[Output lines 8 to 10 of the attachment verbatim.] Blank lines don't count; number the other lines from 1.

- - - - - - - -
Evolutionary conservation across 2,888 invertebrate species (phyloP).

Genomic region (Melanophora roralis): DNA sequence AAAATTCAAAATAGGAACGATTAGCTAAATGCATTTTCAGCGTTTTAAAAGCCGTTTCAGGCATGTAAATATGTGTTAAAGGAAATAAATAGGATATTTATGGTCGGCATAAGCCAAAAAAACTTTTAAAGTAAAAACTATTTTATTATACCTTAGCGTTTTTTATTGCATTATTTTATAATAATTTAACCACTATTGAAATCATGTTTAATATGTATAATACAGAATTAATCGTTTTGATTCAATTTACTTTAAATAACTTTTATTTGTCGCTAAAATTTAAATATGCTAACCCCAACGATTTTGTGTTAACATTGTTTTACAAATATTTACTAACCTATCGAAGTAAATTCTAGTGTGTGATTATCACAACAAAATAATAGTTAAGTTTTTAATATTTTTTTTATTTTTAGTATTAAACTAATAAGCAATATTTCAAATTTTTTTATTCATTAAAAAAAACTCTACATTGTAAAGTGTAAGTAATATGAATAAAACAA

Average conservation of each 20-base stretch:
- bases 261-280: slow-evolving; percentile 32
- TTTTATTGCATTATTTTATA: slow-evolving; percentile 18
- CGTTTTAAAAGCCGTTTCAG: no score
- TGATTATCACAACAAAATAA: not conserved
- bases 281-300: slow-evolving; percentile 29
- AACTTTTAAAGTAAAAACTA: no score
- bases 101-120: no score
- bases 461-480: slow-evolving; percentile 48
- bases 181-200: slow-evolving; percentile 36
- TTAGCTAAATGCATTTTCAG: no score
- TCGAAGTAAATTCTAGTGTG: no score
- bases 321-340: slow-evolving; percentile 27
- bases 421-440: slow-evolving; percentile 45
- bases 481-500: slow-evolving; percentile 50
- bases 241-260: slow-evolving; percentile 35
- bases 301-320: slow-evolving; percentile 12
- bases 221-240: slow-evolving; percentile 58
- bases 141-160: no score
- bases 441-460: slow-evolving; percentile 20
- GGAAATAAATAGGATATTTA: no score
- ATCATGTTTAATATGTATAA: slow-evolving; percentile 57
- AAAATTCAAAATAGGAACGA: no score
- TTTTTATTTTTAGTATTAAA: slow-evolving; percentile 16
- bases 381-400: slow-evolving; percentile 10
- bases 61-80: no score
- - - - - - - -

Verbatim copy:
- bases 281-300: slow-evolving; percentile 29
- AACTTTTAAAGTAAAAACTA: no score
- bases 101-120: no score